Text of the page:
2. The Yew, which is mentioned I think within this article, and the barrows, were two of the words I looked up. The Yew is such a giant with regard to trees, for it is a sacred tree that represents birth and rebirth. They are very old like our Sequoias here in the U.S., and there were apparently more of them before the ice age. Many tools and weapons were made from them, and believe it or not, every part of the Yew is poisonous. They often grew on blind springs, another term I had never heard of and had to look up. In all the references, there was only one to blind springs, and when I clicked on it to read more, it was not even found, so all I know truly is what I found as the intro to the site. Apparently blind springs are vertical, and go downward on several levels. This is what I interpreted. The Yews do grow in Asia, and other countries and in North America as well, but from what I can tell, they do not have the same sacred meaning as they do in England and surrounding areas. Because they are often in church yards, they might have been there before the churches were built.

    If you want to read more about this incredible tree, this is the site: http://whitedragon.org.uk/articles/yew.htm. There is so much of interest I cannot believe all of this wonderful information relates to just one tree.

    Once again, thank you kindly for this magnificent article. It took me on a fantastic journey and I am happy that I went along. I don’t know that the things I have taken the time to look up have an relationship to those things we are learning, but for me, they increased my knowledge overall, and that is always a value.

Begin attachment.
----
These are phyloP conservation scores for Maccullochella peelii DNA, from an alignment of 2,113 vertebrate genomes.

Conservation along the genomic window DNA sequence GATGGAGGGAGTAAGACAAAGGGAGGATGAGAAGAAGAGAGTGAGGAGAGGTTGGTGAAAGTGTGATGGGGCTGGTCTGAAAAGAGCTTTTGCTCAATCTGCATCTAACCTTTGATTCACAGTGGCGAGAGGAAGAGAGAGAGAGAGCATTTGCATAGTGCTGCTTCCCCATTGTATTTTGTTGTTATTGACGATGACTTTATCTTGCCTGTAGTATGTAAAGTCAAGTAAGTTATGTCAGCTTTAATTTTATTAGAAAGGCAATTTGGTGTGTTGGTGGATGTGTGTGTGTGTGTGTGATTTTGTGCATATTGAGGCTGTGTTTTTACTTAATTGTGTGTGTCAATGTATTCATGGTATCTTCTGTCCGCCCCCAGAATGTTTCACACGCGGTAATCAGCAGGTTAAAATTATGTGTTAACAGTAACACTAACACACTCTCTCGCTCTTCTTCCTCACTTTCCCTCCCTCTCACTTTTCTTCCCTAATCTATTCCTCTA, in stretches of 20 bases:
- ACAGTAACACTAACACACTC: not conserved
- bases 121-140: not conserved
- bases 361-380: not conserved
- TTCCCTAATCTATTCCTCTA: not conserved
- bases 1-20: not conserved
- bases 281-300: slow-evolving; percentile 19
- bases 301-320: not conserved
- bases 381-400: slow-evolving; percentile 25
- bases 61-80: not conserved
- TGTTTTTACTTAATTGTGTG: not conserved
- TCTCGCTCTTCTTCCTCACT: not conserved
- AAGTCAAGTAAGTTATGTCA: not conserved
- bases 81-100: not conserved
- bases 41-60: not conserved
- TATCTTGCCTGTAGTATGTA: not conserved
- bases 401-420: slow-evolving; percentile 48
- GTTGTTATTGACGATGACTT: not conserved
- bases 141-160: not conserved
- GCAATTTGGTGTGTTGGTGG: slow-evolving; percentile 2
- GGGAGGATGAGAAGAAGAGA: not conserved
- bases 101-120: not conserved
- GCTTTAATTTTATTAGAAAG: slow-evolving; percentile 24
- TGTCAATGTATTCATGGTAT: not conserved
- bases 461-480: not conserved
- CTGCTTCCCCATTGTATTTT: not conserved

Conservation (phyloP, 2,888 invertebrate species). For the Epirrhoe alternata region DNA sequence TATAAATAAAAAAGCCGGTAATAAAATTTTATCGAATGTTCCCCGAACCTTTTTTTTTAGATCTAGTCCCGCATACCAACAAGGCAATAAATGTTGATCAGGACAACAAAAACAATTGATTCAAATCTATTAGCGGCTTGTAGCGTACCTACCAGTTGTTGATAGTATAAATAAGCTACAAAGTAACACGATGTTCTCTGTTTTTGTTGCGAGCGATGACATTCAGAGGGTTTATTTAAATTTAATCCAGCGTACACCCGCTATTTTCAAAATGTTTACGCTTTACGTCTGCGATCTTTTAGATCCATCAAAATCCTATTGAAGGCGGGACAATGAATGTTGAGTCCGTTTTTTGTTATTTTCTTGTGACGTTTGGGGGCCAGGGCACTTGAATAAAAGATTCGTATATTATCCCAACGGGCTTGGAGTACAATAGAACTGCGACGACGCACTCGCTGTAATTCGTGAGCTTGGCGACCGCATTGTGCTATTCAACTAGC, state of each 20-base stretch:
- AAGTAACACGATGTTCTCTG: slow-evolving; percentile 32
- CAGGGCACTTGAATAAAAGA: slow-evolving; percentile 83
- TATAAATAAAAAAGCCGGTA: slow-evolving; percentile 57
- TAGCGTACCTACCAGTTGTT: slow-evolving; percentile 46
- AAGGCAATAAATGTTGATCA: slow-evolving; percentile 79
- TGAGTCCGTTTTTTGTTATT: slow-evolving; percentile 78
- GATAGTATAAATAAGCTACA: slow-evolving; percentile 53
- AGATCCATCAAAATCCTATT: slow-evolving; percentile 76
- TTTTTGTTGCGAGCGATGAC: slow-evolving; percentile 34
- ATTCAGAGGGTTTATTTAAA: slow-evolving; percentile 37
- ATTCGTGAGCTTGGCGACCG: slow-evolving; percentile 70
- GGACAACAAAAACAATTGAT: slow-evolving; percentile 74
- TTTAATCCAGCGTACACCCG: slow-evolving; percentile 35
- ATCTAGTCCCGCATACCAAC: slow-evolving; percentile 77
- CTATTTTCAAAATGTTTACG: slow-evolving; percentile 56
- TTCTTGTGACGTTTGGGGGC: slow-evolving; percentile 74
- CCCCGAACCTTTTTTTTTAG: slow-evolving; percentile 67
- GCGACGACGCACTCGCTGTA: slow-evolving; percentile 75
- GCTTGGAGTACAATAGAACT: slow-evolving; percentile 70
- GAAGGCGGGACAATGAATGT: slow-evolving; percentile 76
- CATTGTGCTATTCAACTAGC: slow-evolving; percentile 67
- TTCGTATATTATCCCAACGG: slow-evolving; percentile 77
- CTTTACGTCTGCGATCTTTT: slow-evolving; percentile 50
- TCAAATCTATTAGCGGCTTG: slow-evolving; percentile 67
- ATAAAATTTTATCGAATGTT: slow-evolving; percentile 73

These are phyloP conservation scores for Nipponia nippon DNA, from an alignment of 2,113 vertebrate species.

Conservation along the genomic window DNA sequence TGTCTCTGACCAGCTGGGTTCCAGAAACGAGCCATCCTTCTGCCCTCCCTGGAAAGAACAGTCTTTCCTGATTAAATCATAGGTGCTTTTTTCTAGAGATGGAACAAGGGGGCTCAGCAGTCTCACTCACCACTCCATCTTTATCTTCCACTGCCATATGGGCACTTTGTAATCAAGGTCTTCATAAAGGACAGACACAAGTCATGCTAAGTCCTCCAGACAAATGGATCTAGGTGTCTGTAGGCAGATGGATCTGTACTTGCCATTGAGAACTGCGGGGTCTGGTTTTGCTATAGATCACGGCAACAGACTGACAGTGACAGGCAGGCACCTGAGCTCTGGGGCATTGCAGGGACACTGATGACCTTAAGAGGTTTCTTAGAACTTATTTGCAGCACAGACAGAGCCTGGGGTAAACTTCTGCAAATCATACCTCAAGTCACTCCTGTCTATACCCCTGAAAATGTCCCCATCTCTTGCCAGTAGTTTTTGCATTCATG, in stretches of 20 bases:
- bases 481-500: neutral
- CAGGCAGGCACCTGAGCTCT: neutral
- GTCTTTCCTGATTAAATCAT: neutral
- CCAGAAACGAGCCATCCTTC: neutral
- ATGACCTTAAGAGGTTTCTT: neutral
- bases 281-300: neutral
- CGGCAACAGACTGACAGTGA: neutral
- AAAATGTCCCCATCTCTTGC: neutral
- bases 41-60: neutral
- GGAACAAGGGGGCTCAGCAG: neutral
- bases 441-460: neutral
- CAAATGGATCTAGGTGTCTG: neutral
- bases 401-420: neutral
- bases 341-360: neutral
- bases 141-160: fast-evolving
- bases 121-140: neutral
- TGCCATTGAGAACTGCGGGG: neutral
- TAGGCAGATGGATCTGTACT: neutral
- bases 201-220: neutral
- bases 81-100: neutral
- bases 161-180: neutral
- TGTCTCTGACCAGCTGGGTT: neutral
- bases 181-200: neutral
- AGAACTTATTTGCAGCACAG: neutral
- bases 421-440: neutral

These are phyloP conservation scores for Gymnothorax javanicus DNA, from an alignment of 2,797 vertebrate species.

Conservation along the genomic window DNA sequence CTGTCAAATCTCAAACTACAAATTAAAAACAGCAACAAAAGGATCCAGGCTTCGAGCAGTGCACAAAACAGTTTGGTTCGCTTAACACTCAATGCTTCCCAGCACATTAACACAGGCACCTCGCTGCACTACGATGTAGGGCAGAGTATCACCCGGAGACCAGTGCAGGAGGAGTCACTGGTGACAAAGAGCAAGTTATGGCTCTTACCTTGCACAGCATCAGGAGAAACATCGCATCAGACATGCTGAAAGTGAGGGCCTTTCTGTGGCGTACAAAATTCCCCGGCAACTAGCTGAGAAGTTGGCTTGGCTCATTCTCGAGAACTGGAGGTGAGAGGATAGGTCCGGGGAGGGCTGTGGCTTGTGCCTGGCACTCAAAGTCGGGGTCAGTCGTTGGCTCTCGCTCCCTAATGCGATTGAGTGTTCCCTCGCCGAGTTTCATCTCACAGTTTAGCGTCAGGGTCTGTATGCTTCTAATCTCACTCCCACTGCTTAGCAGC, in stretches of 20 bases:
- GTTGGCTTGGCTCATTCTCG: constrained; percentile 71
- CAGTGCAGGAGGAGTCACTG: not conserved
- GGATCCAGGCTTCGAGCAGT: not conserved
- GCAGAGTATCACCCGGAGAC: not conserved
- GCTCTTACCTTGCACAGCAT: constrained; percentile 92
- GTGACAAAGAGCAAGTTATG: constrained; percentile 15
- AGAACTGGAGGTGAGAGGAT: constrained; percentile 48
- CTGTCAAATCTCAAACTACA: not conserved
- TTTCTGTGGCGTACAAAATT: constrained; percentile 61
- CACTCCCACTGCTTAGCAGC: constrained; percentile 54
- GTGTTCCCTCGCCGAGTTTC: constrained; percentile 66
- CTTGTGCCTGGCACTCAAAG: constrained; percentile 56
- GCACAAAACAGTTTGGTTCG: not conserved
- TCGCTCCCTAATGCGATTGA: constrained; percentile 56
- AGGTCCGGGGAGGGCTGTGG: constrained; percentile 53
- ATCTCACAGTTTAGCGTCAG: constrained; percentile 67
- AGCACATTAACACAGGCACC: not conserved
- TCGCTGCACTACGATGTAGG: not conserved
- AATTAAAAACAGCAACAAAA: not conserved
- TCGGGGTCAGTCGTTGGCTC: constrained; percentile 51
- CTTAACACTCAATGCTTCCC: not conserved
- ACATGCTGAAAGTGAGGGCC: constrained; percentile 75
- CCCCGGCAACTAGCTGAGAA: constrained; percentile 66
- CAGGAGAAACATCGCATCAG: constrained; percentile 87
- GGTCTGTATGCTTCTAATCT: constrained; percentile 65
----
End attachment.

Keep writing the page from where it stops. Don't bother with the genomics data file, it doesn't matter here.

Liked by 2 people

      1. Thank you for this very welcome reminder. I have not done so much reading in a long time, and it is fulfilling my passion, but passion can definitely blind us in that quest for understanding. Thank you for the reference too. It really does make my journey in my studies more meaningful. I just have to discipline myself to think more related to the understanding aspect, but I think that will hopefully come in time as time goes on.

        Liked by 2 people

        1. How exciting to see that there is a group that knows where all of the Yew trees are and is actively protecting them. I have read that the Yew tree wood, though poisonous, is a beautiful wood of several colors in the interior, and would be beautiful for making sacred items, but I am glad that the more important things are considered sacred, and that is protecting them from destruction. I loved the photos I saw of the trees. They appear to be magical and the stuff of which wonderful myths and fairy stories come from; they are absolutely magnificent! I keep going back over the story of Gilgamesh and how Enkidu killed the Bull of Heaven and then chopped down the huge cedar tree. And then he too died after his fight with Mumbaba. There is a reason that all the trees were and are sacred. We have so much to learn and understand from them, as we do from all the things of this earth we are part of.

          Liked by 2 people

  3. True words, Sue. I get so angry when the Roman church obliterated the old ways, but as you put seen from the perspective of building their churches on older sacred ground, they were preserved. A bonus I believe. xxx